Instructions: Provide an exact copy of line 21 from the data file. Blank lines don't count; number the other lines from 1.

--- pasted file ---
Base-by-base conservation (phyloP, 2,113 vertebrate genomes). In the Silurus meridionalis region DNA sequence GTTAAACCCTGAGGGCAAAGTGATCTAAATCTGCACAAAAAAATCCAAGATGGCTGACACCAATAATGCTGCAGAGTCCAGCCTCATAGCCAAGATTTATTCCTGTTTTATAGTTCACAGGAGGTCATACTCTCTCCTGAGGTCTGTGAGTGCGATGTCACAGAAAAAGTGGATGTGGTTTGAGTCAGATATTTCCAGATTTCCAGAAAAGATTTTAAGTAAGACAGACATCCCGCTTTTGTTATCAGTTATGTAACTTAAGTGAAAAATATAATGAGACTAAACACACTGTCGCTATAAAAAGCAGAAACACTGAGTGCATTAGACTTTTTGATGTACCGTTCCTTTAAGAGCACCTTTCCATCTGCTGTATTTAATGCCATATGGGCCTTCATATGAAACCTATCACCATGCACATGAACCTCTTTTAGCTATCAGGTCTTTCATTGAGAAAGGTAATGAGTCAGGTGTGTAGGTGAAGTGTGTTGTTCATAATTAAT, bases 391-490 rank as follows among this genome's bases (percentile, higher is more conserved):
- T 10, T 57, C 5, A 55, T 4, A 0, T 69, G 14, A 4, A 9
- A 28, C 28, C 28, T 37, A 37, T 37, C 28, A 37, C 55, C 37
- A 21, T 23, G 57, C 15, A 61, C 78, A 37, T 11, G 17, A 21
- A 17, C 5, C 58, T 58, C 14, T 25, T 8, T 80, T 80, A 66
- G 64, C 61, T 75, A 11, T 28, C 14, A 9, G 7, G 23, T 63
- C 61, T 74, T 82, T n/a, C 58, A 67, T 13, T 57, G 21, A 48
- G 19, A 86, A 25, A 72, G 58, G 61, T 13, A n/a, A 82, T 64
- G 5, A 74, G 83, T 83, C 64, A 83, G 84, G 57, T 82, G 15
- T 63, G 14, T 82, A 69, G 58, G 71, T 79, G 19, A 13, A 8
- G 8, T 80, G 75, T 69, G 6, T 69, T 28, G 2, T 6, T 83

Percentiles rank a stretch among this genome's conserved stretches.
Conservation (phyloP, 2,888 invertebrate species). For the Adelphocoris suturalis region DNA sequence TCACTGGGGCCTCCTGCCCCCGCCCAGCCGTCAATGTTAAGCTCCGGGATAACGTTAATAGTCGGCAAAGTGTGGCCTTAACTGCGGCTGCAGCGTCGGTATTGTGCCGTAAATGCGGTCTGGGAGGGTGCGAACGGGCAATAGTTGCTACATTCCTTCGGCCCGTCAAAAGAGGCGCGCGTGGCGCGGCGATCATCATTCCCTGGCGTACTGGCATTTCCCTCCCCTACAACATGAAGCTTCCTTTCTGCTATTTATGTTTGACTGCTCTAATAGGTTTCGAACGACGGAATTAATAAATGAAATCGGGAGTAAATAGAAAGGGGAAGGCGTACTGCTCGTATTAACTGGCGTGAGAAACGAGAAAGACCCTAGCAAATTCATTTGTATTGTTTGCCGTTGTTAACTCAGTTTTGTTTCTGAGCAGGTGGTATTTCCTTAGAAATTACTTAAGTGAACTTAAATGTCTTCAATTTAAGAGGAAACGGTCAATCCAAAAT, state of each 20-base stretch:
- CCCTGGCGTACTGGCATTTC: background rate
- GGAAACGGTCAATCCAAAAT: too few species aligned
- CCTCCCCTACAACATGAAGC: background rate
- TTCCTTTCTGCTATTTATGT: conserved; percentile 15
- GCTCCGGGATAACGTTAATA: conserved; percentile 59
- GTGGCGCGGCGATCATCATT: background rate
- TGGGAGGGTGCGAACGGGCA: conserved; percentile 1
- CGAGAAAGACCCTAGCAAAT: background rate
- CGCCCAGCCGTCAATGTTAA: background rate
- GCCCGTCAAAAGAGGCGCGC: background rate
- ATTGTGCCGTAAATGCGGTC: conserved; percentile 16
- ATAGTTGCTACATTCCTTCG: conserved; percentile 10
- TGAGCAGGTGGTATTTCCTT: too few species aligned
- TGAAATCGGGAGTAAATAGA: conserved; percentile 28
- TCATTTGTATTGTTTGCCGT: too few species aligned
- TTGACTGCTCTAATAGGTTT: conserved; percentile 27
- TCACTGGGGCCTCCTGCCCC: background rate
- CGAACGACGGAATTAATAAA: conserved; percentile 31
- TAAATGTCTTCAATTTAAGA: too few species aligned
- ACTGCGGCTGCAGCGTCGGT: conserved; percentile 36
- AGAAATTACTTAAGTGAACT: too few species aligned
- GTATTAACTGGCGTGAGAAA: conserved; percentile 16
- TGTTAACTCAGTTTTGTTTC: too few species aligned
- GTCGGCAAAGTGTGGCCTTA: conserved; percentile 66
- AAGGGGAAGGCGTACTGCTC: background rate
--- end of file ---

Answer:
- CGAGAAAGACCCTAGCAAAT: background rate